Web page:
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    PG 2014 Retailer of the Year: A Better Way to ‘Meat the Needs’

    By Joan Driggs, Stagnito Business Information
    Christopher Brand, manager of public and community relations at Giant/Martin's, helps in the distribution center at the Central Pennsylvania Food Bank.

    Giant/Martin’s Christopher Brand discusses Meat the Needs, one of the retailer's key anti-hunger initiatives.

    As part of the company’s strong commitment to supporting hunger relief and improving the lives of children, a centerpiece of Giant/Martin’s Living Here, Giving Here program is its Meat the Needs frozen meat donation program, which since its inception has distributed more than 3 million pounds of meat, which would otherwise go unsold, to its regional food bank partners. “Ten years ago, that meat was going right to the dumpster. Sad but true,” notes Christopher Brand, manager, public and community relations at Giant/Martin’s, based in Carlisle, Pa.

    Piloted in 2011 with 16 Harrisburg, Pa.-area stores and one district with 10 stores in Philadelphia, Meat the Needs is a consumable food taskforce put together to redirect unsold food to regional food bank partners. Most retailers have a day-old bread program for out-of-code stock, but Meat the Needs takes that practice a dramatic step further.

    The program’s focus is on providing protein, a challenging and expensive product for food banks to provide their customers. Key partners in the program are the Harrisburg-based Central Pennsylvania Food Bank and Philadelphia’s Philabundance.

    The major issue addressed through the pilot program was food safety and training, ensuring that Giant/Martin’s meat associates and managers kept the cold chain intact. Managers pull the meat — including poultry, beef and pork — just ahead of expiration. The meat is scanned for donation and placed in the freezer. During the pilot, a food bank refrigerated truck would arrive at the grocery store once a week to take receipt of the meat. However, Giant/Martin’s has since taken on the additional responsibility of delivering frozen meat to the food banks.

    'Innovative and Incredible'

    The burden — including costly fuel, trucks and people resources — of visiting multiple stores to pick up meat has been removed from the food banks. Weekly, as the Giant/Martin’s perishables team drops off fresh product, it also takes receipt of meat to be donated, returning it to the distribution center, where it’s palletized and sent out to major food banks. This move reduces the amount of handling and makes it easier to keep track of product.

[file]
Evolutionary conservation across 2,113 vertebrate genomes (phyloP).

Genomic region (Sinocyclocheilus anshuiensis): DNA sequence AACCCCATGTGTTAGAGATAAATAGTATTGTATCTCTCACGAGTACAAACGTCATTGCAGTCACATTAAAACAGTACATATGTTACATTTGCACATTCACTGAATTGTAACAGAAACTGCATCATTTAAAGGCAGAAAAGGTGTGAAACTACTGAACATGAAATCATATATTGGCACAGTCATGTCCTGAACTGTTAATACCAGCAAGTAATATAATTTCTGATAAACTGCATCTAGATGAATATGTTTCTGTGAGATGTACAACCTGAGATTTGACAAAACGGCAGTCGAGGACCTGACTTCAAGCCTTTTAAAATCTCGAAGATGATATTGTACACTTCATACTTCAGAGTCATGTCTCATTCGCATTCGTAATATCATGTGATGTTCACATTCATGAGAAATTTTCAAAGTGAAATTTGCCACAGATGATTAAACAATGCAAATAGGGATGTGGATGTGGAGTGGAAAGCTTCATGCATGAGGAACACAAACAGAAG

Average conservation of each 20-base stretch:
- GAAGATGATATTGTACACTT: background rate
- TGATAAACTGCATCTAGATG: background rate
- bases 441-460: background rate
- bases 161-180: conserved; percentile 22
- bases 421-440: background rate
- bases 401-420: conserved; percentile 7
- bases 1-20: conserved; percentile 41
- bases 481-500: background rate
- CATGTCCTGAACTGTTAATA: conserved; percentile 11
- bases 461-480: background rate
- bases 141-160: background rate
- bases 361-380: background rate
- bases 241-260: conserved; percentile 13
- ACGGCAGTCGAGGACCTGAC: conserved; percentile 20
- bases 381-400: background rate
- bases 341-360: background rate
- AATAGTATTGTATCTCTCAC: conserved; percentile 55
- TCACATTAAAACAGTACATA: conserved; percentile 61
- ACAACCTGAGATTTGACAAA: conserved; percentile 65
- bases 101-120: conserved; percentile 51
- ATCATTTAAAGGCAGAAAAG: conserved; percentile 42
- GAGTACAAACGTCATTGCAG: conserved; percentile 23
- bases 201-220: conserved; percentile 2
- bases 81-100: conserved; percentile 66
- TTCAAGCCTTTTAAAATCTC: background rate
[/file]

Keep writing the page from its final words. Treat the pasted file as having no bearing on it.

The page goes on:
Giant/Martin’s President Tom Lenkevich describes the program as nothing short of incredible. “We’re always looking for innovative ways to help the community,” he says, and Meat the Needs is a textbook example. “All it took was a little will, and we found a way. It’s so gratifying to provide thousands of meals to neighbors in our local communities who may otherwise go hungry,” Lenkevich says.

    Making a Difference at the Local Level

    “We’re making a difference in our communities,” says Brand. “We’re fulfilling our mission, and we’re fulfilling the expectations of our customers, who know us as a good community steward. They’ve been terrific and loyal to us. It’s our obligation to listen to them and do good for the community.”

    Today, all 200 Giant/Martin’s stores are engaged in Meat the Needs. “Our mission is to eradicate hunger and improve lives of children,” says Brand. “Grocery is a noble business, and bringing fresh, affordable food to communities is important. We equally feel that helping our less-fortunate neighbors, those who go to food banks, is part of this mission.”

    Meat the Needs continues to grow throughout Ahold USA’s four divisions. The program currently supports 25 regional food banks. Like other giving initiatives, including the Bag Hunger Campaign and the annual November turkey drive — known as Turkey Express in New England — the company reinforces its community focus. “If people are donating at the register to Bag Hunger, they know the money stays local,” Brand says. “We live here and we give here.”

    By Joan Driggs, Stagnito Business Information
    • About Joan Driggs Joan Driggs is Editorial Director of Progressive Grocer and Progressive Grocer Independent. She has more than 25 years of experience in trade journalism and market research. Joan enjoys connecting with CPG manufacturers and grocery retailers, and learning how they connect for the benefit of consumers. Her roots are in new product development and she continues to seek out the latest in greatest at grocery retail. To connect with Joan, email [email protected], or reach out on Twitter, @JoanPGrocer.

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